We know that Charles Bronson re-defined the Western, but did you know that he was also offered not one but two iconic roles in the classic film, “The Good, the Bad, and the Ugly?” That’s right, Bronson was approached to play the roles of Tuco and Angel Eyes.
But unfortunately, he had to turn them down as he was already committed to filming “The Dirty Dozen” in England at the time. Fate had other plans for Bronson, and he would go on to work with director Sergio Leone in another Western classic, “Once Upon a Time in the West,” which was released in 1968.
Bronson Shines in Villa Rides
In the 1968 film “Villa Rides,” Charles Bronson delivered a memorable performance as the notorious Mexican revolutionary Rodolfo Fierro, the right-hand man of Pancho Villa, played by Yul Brynner. Although Bronson's role was not the lead, his portrayal of Fierro was both menacing and captivating and stood out in a film featuring Hollywood heavyweights Robert Mitchum and Brynner.
His ability to bring depth and nuance to characters set him apart - the portrayal of Rodolfo Fierro in “Villa Rides” was a stellar example. Bronson’s commanding screen presence made him a popular choice for gritty and action-packed roles in the years to come, establishing his legacy as an icon of the genre.
Partners and Soulmates
Jill Ireland frequently shared the screen with Charles Bronson as his leading lady. It's amazing to think that the couple would end up co-starring in a whopping 15 films together. Bronson and Ireland often took their entire brood when filming on location to spend family time on the road.
In addition to their LA residence, they enjoyed visiting a charming colonial farmhouse set on 260 acres in West Windsor, Vermont, where Ireland raised horses and provided their daughter Zuleika with expert training to excel at horse shows. The family often spent their winter holidays at Snowmass, Colorado, during the 1980s and early 1990s.
Europe Loves Him
Charles Bronson gained mainstream recognition in the United States only in his fifties. What most people didn’t realize was that Bronson had been an international star long before. “The Magnificent Seven” and “The Great Escape,” might have been commercial failures in the US, but the films were huge box office successes in Europe and Japan.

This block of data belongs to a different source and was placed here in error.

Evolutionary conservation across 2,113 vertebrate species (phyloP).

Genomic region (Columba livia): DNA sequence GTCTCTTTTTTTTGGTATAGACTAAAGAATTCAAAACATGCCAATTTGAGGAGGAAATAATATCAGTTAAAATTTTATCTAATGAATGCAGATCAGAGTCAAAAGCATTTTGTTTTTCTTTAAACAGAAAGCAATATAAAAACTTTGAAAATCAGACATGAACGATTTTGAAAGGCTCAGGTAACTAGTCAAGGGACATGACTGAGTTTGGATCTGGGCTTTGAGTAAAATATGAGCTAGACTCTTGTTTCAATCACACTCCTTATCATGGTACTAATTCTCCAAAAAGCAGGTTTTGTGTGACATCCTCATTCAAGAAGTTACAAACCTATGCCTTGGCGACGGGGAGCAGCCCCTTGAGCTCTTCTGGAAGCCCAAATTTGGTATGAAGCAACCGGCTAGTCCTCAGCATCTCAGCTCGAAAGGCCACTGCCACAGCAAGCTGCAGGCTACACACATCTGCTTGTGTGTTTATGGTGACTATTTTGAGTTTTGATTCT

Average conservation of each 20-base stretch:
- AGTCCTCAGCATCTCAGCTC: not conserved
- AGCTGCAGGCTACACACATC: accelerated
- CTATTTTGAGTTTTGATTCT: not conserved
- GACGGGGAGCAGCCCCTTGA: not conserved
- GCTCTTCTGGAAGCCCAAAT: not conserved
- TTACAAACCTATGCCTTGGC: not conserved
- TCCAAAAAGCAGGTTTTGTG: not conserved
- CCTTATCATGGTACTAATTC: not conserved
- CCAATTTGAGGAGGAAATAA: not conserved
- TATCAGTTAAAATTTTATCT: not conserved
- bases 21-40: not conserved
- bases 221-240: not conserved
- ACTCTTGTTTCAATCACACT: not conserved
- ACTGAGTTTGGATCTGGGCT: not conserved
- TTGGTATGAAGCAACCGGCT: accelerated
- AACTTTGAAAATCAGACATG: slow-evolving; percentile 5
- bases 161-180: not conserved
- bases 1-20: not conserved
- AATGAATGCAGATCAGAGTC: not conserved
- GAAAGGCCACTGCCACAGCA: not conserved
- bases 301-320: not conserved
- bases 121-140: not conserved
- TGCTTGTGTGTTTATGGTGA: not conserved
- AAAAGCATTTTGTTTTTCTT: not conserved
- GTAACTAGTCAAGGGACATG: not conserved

In Italy, he was affectionately known as "Il Brutto" (The Brute), while in France, he was revered as one of the "monstres sacrés" (sacred monsters), a term used to describe the country's most celebrated and iconic actors. For Bronson, this overseas admiration was more than just financial success, it was a validation of his talent and dedication to his craft.
An International Superstar
Charles Bronson soon became a force in European cinema. While working on the film “Villa Rides,” the producers of the French film, “Adieu l'ami” approached Brosnan. They were looking for an American co-star to appear alongside the legendary Alain Delon.
Bronson's agent, Paul Kohner, later recalled the producer's pitch to the actor, emphasizing that European audiences loved enigmatic actors rather than the stereotypical pretty-boy heroes that seemed to dominate American cinema. The film was a major hit in Europe, catapulting Bronson to an international superstar. Bronson's success in Europe and beyond proved beyond a doubt that he was a legend in the making.